Typescript: how can I have completion for dynamics method/functions of a class (registered at runtime)?

I have searched everywhere but didn’t get a clue on how I can achieve such a behavior. I’m new to typescript, thus forgive me if it’s a dumb question.

The code below is a very simplified version of what I’m looking for:

const library = { // could also be a class if necessary
    registerMethod(name: string, method: () => any): void {
        this[name] = method;

library.registerMethod('couldBeWhatever', () => { }); // could be called any number of times with custom functions and names

I’m looking for a way (not necessarily the one above) to register methods of a class or object at startup with allowing completion on those dynamic functions anyway. Is that possible in typescript ?


I’m guessing that by “at runtime” you mean that you want the compiler to perform control flow anlysis to try to predict what methods will be available by examining TypeScript code that calls libray.registerMethod(). Obviously there is no way to get completion in your IDE for anything that will only be known about at runtime, such as if your code generated a random method name string with Math.random() or pulled the method name from user input or API response or something.

If so, then you might want to use assertion functions. An assertion function narrows the type of one of its arguments (you can also have an assertion method that narrows the type of the object on which it is called).

By narrowing, it means that the apparent type after the assertion function must be a subtype of the apparent type before the assertion function. For example, you can’t make an assertion function turn a string into a number, but you can make it turn a string | number into a number. So one of the caveats of using control flow analysis to model mutation of library is that it cannot be used to make it incompatible with the original type. Your registerMethod() method looks like it will add new members to library, and adding members to an object type is a form of narrowing. But if you needed an alterMethod() that say, changes the type of the registered method from () => string to () => number, you wouldn’t be able to do this.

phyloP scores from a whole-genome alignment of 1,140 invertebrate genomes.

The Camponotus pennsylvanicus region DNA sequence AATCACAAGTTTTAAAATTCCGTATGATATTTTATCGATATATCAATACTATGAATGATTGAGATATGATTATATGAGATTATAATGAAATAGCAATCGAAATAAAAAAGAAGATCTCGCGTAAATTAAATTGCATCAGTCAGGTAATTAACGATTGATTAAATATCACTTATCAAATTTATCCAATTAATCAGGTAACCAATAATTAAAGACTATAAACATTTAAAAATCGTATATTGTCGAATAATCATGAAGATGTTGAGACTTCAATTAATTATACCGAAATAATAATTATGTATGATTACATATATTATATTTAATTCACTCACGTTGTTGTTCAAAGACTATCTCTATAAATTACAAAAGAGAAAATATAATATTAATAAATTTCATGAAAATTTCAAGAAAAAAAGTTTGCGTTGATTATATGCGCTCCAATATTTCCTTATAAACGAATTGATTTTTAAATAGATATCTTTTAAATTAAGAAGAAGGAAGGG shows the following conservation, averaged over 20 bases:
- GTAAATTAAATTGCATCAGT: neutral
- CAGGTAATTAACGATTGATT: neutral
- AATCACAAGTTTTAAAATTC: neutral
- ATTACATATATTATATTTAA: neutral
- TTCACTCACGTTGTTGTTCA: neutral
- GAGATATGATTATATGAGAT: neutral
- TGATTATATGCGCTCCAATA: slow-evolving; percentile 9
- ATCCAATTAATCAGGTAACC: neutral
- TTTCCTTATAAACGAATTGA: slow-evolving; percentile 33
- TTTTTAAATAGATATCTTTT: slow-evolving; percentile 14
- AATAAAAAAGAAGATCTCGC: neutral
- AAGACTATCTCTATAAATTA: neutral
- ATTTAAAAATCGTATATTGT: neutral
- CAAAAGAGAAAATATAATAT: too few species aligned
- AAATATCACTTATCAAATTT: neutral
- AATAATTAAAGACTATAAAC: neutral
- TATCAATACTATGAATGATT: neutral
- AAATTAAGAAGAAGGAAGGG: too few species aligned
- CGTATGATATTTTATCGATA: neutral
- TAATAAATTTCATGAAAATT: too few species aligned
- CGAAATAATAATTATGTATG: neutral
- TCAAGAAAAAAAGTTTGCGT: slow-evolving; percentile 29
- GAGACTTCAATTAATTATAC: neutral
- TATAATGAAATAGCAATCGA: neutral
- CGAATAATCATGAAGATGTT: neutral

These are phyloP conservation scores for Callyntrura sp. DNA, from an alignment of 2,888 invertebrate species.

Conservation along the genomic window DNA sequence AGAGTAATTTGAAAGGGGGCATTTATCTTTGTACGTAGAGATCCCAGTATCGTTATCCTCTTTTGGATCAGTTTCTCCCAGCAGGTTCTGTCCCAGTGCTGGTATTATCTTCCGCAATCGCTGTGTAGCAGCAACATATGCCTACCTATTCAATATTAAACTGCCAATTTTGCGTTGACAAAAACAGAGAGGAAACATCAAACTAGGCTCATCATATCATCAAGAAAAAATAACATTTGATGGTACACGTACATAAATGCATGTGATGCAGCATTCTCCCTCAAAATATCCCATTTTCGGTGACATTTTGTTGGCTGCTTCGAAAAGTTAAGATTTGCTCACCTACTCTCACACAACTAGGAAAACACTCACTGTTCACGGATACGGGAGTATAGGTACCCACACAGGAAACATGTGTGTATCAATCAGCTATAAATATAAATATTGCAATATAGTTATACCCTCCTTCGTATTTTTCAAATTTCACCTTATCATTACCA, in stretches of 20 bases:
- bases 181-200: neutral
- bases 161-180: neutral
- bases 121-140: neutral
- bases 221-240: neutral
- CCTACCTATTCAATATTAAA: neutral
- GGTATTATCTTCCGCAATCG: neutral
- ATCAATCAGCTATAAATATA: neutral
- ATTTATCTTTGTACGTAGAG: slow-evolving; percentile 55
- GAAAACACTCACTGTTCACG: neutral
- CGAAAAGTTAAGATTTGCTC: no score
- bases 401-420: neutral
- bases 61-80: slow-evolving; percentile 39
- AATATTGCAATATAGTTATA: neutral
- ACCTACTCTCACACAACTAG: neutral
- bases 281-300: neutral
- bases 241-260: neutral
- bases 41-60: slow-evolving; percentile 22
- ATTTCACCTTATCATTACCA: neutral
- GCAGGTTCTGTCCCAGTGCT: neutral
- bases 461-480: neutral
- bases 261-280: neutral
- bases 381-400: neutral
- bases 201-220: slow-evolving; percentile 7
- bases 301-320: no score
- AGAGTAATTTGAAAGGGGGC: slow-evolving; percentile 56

Here’s an example implementation of library with registerMethod() as an assertion method:

interface _Lib<T extends Record<keyof T, () => any>> {
    registerMethod<K extends string, M extends () => any>(
        name: K,
        method: K extends keyof T ? T[K] : M
    ): asserts this is Library<{
        [P in K | keyof T]: P extends K ? M : P extends keyof T ? T[P] : never

type Library<T extends Record<keyof T, () => any>> = T & _Lib<T>;

const library: Library<{}> = {
    registerMethod(this: Library<any>, name: string, method: () => any): void {
        this[name] = method;

There’s a lot going on in there, but the basic idea is that library starts off as a Library<{}>, with only a registerMethod() method. When you call registerMethod() on a Library<T> with a name of type K and a method of type M, the compiler will narrow that Library<T> to something like a Library<T & Record<K, M>>. Meaning that, in addition to having registerMethod() and whatever was in T, it now also has a member at key K whose type is M.